The author, a longtime professor at Queens College, lived in the West Village in the 1970’s. There were dinner parties with Maya Angelou and James Baldwin, restaurants that are now forgotten, and a circle of writers and intellectuals, many of whom I’d never heard of. She often mentions a husband-wife team of restauranteurs, both of whom are dead now and forgotten. Then there’s Maya Angelou, a central character in this book, described as being very tall with a commanding presence, though she was also extremely egocentric and seemed to live in her own world. Trips to Europe were commonplace in the author’s life, but she left the West Village in the 1980’s and remained in Brooklyn afterwards.
She begins with her childhood, which was unusual in that it was somewhat “international.” Her parents were involved with the UN, and they sent her to a school that was geographically diverse, where she felt out of place. Not from color, but because she was American! In a class of kids who spoke multiple languages, ate exotic foods, spent summers in Europe and Asia, all she had to offer was her banal American life. Her family eventually spent a summer in Martha’s Vinyard and took a boat trip to Europe, and though she doesn’t say much about it, I wonder how the locals of the time took to having a Black family in their midst. It would be great material for a book.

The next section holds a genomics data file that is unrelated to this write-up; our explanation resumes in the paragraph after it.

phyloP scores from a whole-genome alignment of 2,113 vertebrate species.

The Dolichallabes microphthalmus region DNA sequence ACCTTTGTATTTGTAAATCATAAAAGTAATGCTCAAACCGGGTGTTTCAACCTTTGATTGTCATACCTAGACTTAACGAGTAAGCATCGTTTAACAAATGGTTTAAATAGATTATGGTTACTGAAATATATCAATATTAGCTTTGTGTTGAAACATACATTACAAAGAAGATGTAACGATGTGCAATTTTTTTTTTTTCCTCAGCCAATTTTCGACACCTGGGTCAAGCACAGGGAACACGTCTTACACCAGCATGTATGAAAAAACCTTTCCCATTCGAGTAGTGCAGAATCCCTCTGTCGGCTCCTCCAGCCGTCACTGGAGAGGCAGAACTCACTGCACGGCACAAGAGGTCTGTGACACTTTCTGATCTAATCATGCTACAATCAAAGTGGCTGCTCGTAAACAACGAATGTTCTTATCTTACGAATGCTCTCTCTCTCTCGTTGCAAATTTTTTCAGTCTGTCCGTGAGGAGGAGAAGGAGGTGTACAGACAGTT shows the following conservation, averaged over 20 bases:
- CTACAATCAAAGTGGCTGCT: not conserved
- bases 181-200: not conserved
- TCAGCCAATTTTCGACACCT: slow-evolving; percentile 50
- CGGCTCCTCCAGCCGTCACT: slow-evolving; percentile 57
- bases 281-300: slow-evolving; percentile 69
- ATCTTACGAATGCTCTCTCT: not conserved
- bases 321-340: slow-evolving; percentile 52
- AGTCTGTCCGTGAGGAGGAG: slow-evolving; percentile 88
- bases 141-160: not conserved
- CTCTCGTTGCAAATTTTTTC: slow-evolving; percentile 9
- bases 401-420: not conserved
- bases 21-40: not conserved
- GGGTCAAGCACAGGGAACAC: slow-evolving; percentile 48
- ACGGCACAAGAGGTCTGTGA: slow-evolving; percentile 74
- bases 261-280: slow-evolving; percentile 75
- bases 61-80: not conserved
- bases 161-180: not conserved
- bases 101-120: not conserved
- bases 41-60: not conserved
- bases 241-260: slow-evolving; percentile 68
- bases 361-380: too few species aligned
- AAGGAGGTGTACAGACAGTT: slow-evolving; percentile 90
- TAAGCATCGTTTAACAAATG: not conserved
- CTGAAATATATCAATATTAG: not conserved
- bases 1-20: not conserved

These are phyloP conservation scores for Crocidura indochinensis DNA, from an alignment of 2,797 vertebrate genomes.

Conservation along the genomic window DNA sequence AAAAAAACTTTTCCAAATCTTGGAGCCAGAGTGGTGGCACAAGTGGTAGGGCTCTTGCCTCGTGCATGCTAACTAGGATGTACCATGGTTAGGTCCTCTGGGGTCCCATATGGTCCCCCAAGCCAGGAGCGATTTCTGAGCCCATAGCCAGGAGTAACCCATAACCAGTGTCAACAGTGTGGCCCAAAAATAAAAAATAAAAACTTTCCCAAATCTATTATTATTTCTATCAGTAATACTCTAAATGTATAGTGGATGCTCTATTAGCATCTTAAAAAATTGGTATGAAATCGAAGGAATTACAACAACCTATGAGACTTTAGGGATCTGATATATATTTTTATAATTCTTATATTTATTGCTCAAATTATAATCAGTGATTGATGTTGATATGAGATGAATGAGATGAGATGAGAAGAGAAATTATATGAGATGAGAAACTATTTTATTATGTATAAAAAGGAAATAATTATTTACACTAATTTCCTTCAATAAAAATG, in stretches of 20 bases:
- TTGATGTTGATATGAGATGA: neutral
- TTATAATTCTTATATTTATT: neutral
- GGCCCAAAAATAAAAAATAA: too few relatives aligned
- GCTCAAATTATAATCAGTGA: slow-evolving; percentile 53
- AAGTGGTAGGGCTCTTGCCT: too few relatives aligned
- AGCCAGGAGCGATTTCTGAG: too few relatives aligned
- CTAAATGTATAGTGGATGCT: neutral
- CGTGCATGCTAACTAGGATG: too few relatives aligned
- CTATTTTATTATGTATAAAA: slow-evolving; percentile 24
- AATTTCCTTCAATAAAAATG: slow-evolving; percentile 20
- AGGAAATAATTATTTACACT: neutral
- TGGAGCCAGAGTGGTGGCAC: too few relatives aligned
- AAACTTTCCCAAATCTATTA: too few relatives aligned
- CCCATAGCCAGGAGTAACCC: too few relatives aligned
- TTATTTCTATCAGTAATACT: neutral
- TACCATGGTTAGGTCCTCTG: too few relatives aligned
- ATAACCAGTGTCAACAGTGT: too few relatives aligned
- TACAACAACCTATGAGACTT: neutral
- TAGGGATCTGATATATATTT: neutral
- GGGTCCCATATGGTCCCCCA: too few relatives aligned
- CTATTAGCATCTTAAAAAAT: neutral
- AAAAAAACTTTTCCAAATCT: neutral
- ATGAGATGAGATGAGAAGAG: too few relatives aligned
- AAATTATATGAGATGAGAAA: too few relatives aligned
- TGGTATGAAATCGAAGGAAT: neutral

Interspersed throughout the book are recipes she picked up along the way, and lots of European ones because she’s an obvious Francophile. She mentions a 1970’s PBS show called Soul (also unknown to me) which was hosted by and featured notable Black Americans. Then there was the Upper West Side, home at the time to a sizeable number of Black intellectuals, plus Harry Belafonte, Morgan Freeman (before he got famous) and Marcia Ann Gillespie, living in luxurious apartments like Park West Village, and they all hung out at the Only Child restaurant at 226 West 79th. There were other restaurants, like The Cellar, Under the Stairs, and Mikell’s, for Black professionals, and they weren’t soul food joints. On the contrary, these were Black Americans with money, and they wanted fancy European menus.
Most of the people she mentions are the ones I’d never heard of. Restauranteurs Mary Painter and George Garin have been dead for years and the restaurant gone too. By the 1980’s, AIDS was killing off a lot of these people, which may be one of the reasons she moved to Brooklyn. I wonder if she missed it? Was there another great circle of luminaries for her to hang out with? It might make a good sequel to this book. I also learn here that Maya Angelou, aside from her eccentricity and strange taste in men, was allergic to fish.
Lots of discussion about food, but a little too much nostalgia.